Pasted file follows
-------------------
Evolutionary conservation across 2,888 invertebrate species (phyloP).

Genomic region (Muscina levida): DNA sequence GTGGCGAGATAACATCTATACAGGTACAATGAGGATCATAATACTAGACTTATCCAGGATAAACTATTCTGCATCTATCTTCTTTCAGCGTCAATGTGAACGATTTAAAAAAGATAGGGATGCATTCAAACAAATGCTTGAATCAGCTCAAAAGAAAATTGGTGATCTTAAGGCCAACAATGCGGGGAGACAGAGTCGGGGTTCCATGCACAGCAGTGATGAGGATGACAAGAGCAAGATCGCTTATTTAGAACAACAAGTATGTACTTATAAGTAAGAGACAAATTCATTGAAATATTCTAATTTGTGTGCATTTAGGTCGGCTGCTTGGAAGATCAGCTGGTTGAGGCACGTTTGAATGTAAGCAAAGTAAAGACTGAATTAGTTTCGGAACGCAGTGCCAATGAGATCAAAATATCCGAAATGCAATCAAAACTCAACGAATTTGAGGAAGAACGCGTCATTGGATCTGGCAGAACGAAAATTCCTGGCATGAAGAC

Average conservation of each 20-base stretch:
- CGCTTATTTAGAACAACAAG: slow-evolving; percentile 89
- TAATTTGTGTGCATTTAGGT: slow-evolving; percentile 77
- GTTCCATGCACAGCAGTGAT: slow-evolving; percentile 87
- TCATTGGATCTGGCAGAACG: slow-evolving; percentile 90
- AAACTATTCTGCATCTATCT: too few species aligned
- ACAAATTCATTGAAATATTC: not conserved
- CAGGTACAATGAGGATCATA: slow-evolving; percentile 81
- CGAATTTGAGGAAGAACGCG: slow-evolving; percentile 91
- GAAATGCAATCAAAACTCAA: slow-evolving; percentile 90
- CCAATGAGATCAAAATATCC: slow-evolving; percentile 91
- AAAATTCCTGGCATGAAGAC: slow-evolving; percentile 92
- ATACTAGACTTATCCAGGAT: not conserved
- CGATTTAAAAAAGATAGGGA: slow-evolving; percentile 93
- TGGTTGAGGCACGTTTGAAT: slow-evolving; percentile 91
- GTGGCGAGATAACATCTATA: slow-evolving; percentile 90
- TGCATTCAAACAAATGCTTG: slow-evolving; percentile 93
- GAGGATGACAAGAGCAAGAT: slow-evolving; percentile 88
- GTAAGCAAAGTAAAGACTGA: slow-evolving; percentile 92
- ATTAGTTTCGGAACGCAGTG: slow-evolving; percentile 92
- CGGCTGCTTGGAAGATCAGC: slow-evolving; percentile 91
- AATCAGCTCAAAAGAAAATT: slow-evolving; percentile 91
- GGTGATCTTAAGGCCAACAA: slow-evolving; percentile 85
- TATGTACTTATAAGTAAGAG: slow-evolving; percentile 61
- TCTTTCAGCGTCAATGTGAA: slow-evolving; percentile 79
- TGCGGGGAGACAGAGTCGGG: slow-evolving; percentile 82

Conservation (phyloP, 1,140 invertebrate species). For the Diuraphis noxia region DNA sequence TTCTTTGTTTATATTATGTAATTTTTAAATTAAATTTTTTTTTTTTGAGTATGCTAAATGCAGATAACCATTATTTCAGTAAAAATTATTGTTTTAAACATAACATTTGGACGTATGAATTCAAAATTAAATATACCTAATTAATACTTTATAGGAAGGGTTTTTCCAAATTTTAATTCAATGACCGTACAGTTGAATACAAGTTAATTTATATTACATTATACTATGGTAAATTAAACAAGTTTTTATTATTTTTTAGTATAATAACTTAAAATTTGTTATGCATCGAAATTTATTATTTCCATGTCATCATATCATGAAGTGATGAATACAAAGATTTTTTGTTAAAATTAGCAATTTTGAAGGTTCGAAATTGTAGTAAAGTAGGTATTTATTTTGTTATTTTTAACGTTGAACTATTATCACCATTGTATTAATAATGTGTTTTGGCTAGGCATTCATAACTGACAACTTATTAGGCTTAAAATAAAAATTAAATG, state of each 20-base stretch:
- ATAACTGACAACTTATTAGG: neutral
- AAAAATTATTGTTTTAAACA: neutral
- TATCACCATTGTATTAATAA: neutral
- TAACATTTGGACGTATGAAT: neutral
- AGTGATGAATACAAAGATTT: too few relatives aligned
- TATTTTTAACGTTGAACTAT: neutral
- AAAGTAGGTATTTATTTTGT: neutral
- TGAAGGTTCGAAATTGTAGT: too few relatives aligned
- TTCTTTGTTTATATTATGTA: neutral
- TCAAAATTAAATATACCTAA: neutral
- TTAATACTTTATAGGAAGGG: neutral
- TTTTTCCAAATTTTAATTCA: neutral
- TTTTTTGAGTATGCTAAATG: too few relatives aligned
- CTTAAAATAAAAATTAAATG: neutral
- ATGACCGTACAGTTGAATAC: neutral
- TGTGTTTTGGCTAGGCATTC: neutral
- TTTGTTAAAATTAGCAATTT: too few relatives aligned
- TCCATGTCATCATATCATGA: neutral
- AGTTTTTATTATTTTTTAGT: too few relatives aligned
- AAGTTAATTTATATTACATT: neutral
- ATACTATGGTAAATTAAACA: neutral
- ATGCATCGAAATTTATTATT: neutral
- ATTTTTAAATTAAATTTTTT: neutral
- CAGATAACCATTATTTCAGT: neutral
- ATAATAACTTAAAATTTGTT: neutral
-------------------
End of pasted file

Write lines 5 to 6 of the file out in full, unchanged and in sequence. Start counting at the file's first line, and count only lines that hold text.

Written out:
- TAATTTGTGTGCATTTAGGT: slow-evolving; percentile 77
- GTTCCATGCACAGCAGTGAT: slow-evolving; percentile 87